Based on some unconfirmed figures reported on Bloomberg (stating that the adjustments regard mainly securities issued or guaranteed by the Greek government for which the haircuts were brought to 45%), Barclays estimates that the average haircut has been increased to about 54%.

This implies a reduction in the ELA-eligible collateral buffer (net of haircuts) to about €15bn currently, €9bn lower than in June (before the latest haircut).

Chart courtesy of Barclays

More pressing is the status of the ECB's ELA to Greek banks. Do not for once forget that the proverbial bank holiday and capital controls have been in force for 2 weeks and counting. For every extra day that banks remain shut, at least €1bn in marginal recapitalization will be required.

The ECB's Governing Council will be meeting a few times this week, and it remains to be seen if they increase Greece's ELA limit (currently stands stagnant at €86.6bn). Recall that the ECB had previously increased haircuts on collateral posted to Greek banks to 45% last week, making it harder for banks to obtain liquidity.

The deal currently proposes about €25bn of the total bailout funds be channeled to recapitalizing Greece's insolvent and illiquid banks, but we suspect the actual requirements are infinitely higher. Further, no sane Greek in their right mind will ever maintain deposits at those very banks that confiscated their savings.

Much more detail will be available as matters developed. But as always, we strongly advise readers to take everything emanating from Europe with a scoop of the saltiest salt. They have proven their ability to turn on a dime and reneg at every possible juncture.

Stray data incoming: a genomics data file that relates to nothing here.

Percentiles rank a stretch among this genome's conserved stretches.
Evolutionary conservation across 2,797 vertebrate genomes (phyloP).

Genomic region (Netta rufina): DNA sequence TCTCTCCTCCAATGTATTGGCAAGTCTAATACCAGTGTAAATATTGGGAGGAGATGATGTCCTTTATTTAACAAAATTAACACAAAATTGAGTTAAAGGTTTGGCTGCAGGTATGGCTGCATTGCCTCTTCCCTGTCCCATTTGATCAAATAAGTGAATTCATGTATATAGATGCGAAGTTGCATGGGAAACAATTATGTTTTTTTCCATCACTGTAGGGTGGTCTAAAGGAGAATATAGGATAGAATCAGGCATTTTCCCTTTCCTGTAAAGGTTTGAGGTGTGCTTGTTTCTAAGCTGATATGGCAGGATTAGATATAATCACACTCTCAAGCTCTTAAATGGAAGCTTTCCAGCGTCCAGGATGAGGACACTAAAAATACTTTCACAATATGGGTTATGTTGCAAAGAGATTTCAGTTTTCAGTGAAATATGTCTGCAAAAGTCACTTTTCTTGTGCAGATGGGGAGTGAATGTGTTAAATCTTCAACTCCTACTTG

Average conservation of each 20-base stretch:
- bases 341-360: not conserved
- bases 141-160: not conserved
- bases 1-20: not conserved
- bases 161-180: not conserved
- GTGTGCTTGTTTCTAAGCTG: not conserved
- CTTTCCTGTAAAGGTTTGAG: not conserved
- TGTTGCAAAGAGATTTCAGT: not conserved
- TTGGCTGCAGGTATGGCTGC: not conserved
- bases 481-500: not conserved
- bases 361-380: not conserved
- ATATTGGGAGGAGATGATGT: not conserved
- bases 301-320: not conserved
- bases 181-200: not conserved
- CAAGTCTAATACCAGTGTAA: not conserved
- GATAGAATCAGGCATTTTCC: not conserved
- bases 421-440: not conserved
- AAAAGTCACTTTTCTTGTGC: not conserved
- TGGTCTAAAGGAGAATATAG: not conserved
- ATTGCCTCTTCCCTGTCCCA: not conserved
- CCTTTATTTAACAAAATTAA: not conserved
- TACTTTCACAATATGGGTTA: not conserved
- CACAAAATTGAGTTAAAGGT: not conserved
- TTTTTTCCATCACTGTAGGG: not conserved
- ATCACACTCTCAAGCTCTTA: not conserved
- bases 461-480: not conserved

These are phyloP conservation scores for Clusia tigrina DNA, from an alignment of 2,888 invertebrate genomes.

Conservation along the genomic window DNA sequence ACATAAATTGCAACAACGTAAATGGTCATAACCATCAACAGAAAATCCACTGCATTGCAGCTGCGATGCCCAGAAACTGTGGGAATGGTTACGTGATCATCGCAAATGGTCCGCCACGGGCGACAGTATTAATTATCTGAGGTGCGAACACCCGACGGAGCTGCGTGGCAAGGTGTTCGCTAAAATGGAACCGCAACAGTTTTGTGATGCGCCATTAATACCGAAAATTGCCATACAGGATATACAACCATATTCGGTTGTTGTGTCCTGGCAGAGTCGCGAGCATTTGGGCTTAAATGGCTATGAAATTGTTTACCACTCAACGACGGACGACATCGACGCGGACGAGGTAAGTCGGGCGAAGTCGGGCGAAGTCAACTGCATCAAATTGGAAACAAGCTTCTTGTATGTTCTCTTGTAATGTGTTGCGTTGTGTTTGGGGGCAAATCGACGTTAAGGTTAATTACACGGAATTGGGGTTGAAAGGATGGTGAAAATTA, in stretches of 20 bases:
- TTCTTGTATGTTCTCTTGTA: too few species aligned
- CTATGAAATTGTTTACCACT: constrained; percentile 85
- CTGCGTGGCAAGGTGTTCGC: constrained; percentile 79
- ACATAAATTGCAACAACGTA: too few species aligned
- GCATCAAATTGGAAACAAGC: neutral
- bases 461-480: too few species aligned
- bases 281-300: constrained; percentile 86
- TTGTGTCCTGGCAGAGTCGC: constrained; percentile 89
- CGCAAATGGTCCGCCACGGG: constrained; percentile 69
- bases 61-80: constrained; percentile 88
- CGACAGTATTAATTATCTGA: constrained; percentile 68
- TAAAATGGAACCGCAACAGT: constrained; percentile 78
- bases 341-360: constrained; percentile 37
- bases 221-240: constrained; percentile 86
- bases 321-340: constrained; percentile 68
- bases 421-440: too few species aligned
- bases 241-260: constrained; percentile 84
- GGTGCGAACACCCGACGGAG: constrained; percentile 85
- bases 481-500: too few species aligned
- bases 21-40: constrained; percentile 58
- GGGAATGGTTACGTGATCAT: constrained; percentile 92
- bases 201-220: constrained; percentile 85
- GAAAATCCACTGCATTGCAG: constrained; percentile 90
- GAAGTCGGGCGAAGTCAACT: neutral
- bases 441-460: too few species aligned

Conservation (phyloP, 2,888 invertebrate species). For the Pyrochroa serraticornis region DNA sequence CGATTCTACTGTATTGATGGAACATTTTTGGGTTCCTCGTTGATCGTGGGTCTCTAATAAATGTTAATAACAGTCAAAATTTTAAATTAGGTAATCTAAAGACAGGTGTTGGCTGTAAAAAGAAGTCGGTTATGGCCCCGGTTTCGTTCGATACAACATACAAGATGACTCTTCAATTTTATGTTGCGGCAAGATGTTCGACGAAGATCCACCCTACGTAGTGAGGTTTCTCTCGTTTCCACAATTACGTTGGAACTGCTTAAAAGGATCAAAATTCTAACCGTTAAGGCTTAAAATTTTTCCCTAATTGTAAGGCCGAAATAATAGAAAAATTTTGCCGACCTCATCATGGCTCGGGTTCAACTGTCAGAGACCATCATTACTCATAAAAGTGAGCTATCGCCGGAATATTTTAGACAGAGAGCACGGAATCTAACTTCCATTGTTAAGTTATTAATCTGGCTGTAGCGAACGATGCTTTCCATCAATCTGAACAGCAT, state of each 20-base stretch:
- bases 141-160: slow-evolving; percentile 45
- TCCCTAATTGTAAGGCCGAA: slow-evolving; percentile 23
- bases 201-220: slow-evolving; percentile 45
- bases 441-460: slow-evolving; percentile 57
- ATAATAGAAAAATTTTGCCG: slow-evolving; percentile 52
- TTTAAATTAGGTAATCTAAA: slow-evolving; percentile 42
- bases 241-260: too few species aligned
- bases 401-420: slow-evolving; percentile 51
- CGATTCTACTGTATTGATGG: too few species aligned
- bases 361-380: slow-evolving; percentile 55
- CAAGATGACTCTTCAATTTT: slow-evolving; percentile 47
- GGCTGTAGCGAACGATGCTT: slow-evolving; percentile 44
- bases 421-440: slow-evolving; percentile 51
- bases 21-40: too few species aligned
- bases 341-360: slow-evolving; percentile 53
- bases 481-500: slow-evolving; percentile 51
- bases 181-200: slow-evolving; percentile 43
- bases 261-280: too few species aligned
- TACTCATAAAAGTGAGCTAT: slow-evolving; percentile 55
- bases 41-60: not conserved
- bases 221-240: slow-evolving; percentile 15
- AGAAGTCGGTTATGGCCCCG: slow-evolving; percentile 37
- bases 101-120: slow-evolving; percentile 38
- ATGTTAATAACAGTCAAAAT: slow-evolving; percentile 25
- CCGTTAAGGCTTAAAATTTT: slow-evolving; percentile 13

More from Reuters:

"Euro zone leaders made Greece surrender much of its sovereignty to outside supervision on Monday in return for agreeing to talks on an 86 billion euros bailout to keep the near-bankrupt country in the single currency.

"Clearly the Europe of austerity has won," Greece's Reform Minister George Katrougalos said.

"Either we are going to accept these draconian measures or it is the sudden death of our economy through the continuation of the closure of the banks. So it is an agreement that is practically forced upon us," he told BBC radio.

"The agreement was laborious, but it has been concluded. There is no Grexit," European Commission President Jean-Claude Juncker told a news conference after 17 hours of bargaining

"In this compromise, there are no winners and no losers," Juncker said. "I don't think the Greek people have been humiliated, nor that the other Europeans have lost face. It is a typical European arrangement."

Tsipras himself, elected five months ago to end five years of suffocating austerity, said he and his team had "fought a tough battle" and had to make difficult decisions. He said he had secured an improved promise of debt restructuring and "averted the plan for financial strangulation".